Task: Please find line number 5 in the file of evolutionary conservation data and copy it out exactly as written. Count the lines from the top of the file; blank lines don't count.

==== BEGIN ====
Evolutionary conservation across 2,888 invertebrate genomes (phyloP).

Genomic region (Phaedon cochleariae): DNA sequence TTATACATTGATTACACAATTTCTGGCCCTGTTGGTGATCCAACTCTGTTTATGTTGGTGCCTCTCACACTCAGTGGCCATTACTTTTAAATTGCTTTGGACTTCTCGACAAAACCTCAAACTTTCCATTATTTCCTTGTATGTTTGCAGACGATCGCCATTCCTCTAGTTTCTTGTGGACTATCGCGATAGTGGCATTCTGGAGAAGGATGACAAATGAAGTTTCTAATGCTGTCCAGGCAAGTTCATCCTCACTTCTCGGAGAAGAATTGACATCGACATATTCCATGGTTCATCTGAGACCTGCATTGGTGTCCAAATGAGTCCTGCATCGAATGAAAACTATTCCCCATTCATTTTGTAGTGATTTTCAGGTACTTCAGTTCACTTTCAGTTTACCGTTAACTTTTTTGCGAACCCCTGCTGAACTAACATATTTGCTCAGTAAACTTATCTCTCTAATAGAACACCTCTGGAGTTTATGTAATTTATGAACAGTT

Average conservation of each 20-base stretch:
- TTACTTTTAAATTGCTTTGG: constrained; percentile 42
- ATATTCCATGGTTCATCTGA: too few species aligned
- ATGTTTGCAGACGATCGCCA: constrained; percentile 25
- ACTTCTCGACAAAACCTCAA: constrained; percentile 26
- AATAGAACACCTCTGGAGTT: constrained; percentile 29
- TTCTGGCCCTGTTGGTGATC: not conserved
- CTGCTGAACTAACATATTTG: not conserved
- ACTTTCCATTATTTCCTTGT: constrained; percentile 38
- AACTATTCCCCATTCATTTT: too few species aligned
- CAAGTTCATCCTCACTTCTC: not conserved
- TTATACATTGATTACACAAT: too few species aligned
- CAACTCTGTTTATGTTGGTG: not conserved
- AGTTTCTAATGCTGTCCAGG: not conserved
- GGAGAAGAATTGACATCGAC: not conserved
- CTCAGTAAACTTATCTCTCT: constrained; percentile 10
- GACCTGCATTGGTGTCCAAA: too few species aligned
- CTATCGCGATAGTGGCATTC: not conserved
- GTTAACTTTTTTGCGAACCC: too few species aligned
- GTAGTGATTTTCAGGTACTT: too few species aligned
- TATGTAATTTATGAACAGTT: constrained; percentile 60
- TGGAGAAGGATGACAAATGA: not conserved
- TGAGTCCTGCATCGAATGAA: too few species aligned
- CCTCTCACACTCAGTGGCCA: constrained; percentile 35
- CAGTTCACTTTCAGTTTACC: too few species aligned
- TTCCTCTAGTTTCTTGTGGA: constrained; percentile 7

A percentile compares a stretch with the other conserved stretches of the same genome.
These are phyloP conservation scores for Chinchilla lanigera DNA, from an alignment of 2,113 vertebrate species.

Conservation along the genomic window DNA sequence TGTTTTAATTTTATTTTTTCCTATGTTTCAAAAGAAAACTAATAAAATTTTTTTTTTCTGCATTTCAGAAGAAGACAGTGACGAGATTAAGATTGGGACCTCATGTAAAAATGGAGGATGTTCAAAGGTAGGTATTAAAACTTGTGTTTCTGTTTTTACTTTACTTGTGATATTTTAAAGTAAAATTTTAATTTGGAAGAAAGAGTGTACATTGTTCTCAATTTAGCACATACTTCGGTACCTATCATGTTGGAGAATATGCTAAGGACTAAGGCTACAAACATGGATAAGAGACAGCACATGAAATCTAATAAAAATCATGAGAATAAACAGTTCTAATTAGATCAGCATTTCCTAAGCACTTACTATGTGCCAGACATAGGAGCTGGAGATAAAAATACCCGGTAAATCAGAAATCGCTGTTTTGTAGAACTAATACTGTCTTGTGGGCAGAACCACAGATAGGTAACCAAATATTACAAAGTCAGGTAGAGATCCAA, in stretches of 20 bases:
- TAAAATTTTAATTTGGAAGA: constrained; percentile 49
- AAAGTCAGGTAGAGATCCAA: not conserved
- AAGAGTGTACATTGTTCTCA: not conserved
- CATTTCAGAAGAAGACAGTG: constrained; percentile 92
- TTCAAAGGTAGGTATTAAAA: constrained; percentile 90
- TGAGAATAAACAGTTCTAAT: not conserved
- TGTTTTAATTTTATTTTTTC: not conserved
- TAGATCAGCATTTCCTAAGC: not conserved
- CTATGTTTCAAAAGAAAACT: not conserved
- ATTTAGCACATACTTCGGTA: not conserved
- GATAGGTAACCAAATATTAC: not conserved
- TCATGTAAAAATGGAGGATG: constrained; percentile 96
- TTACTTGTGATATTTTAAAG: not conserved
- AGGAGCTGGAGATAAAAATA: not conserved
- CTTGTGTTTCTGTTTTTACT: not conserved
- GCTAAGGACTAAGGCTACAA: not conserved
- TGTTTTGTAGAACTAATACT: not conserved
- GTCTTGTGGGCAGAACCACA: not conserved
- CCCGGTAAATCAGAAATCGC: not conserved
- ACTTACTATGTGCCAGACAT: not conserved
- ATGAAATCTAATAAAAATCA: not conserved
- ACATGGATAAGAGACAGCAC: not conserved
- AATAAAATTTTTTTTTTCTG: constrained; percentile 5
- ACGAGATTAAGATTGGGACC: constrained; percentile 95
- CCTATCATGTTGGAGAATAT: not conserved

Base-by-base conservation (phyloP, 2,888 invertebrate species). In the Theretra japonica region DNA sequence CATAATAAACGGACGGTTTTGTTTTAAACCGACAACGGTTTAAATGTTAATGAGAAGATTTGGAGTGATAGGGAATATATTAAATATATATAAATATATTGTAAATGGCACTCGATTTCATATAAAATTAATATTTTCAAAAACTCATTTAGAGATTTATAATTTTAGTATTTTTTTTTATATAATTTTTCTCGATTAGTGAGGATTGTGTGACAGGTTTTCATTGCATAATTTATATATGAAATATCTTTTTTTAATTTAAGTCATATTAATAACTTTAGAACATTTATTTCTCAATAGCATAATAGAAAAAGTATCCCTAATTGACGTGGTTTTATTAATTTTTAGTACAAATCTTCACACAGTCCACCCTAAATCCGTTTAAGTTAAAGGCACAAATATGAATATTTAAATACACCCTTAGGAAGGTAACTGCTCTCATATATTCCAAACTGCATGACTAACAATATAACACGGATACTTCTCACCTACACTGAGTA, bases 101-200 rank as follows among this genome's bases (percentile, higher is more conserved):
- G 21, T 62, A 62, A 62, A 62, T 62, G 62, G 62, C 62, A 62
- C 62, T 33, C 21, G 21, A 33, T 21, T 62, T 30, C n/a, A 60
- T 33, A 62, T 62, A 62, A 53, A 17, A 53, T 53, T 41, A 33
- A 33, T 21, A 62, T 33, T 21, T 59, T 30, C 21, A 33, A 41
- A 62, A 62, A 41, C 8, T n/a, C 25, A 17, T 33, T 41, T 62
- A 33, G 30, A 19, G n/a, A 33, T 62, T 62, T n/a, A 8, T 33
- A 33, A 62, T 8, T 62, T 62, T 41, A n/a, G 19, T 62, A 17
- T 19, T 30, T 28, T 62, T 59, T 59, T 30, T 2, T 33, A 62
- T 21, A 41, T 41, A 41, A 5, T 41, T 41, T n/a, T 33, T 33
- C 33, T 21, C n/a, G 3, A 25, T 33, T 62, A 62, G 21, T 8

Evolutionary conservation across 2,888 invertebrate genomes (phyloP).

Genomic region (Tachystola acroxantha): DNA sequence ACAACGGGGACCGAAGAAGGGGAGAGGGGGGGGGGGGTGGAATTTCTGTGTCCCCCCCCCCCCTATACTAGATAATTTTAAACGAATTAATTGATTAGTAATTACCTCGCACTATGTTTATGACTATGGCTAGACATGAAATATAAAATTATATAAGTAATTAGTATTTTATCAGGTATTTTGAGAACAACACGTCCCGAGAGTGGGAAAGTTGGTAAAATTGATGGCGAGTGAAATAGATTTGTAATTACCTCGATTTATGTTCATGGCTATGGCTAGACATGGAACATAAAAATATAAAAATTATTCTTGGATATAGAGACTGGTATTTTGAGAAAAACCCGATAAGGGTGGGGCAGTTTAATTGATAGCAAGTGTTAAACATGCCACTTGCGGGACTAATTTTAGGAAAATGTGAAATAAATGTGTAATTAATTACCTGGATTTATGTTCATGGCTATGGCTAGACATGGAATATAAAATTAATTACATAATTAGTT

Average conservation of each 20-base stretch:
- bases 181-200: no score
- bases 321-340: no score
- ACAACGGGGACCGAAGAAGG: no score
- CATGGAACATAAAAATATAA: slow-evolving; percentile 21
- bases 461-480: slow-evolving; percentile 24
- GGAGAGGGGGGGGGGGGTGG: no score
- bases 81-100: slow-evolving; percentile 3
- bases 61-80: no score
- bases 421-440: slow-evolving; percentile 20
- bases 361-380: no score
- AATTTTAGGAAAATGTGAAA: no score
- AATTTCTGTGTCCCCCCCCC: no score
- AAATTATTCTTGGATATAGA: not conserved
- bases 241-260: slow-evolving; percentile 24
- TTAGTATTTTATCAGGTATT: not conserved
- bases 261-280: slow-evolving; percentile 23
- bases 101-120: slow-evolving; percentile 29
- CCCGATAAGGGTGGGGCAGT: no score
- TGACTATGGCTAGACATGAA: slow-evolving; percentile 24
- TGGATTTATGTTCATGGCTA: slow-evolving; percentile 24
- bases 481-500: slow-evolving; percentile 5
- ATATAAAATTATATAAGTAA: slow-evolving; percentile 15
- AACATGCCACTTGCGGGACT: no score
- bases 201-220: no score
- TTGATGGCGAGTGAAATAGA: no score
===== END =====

- ATATTCCATGGTTCATCTGA: too few species aligned